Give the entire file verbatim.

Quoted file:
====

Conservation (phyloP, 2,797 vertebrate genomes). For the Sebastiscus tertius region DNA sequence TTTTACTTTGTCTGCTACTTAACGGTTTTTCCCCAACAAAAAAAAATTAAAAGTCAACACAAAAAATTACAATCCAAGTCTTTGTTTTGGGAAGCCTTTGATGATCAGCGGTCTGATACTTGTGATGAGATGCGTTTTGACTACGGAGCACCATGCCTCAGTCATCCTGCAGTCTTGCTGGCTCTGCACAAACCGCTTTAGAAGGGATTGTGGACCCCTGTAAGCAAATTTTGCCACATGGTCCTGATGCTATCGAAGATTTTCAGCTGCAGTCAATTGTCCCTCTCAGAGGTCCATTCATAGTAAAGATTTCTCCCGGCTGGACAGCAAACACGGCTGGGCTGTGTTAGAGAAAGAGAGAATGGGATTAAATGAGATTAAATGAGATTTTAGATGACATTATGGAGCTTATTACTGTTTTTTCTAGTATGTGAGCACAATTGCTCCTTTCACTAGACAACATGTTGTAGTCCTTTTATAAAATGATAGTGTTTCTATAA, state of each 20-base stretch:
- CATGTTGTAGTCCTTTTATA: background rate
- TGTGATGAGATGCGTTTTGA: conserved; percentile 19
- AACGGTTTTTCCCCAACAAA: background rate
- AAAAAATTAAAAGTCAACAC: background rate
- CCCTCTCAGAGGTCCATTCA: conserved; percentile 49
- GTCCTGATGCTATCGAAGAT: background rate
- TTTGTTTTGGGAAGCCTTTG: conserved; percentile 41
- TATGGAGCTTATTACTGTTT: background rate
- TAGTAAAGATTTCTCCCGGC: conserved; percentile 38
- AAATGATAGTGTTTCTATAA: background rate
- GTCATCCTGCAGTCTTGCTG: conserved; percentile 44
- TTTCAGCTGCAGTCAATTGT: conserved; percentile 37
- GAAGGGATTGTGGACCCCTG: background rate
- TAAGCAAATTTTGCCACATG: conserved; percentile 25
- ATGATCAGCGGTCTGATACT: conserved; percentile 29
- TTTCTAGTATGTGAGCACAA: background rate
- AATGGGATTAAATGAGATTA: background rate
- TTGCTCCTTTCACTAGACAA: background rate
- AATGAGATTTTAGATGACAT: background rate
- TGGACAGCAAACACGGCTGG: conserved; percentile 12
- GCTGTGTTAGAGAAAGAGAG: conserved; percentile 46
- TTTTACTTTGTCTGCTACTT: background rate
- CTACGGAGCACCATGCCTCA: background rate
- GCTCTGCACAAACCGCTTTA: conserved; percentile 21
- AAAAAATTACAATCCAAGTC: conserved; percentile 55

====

Conservation (phyloP, 2,797 vertebrate genomes). For the Sebastiscus tertius region DNA sequence TTTTACTTTGTCTGCTACTTAACGGTTTTTCCCCAACAAAAAAAAATTAAAAGTCAACACAAAAAATTACAATCCAAGTCTTTGTTTTGGGAAGCCTTTGATGATCAGCGGTCTGATACTTGTGATGAGATGCGTTTTGACTACGGAGCACCATGCCTCAGTCATCCTGCAGTCTTGCTGGCTCTGCACAAACCGCTTTAGAAGGGATTGTGGACCCCTGTAAGCAAATTTTGCCACATGGTCCTGATGCTATCGAAGATTTTCAGCTGCAGTCAATTGTCCCTCTCAGAGGTCCATTCATAGTAAAGATTTCTCCCGGCTGGACAGCAAACACGGCTGGGCTGTGTTAGAGAAAGAGAGAATGGGATTAAATGAGATTAAATGAGATTTTAGATGACATTATGGAGCTTATTACTGTTTTTTCTAGTATGTGAGCACAATTGCTCCTTTCACTAGACAACATGTTGTAGTCCTTTTATAAAATGATAGTGTTTCTATAA, state of each 20-base stretch:
- CATGTTGTAGTCCTTTTATA: background rate
- TGTGATGAGATGCGTTTTGA: conserved; percentile 19
- AACGGTTTTTCCCCAACAAA: background rate
- AAAAAATTAAAAGTCAACAC: background rate
- CCCTCTCAGAGGTCCATTCA: conserved; percentile 49
- GTCCTGATGCTATCGAAGAT: background rate
- TTTGTTTTGGGAAGCCTTTG: conserved; percentile 41
- TATGGAGCTTATTACTGTTT: background rate
- TAGTAAAGATTTCTCCCGGC: conserved; percentile 38
- AAATGATAGTGTTTCTATAA: background rate
- GTCATCCTGCAGTCTTGCTG: conserved; percentile 44
- TTTCAGCTGCAGTCAATTGT: conserved; percentile 37
- GAAGGGATTGTGGACCCCTG: background rate
- TAAGCAAATTTTGCCACATG: conserved; percentile 25
- ATGATCAGCGGTCTGATACT: conserved; percentile 29
- TTTCTAGTATGTGAGCACAA: background rate
- AATGGGATTAAATGAGATTA: background rate
- TTGCTCCTTTCACTAGACAA: background rate
- AATGAGATTTTAGATGACAT: background rate
- TGGACAGCAAACACGGCTGG: conserved; percentile 12
- GCTGTGTTAGAGAAAGAGAG: conserved; percentile 46
- TTTTACTTTGTCTGCTACTT: background rate
- CTACGGAGCACCATGCCTCA: background rate
- GCTCTGCACAAACCGCTTTA: conserved; percentile 21
- AAAAAATTACAATCCAAGTC: conserved; percentile 55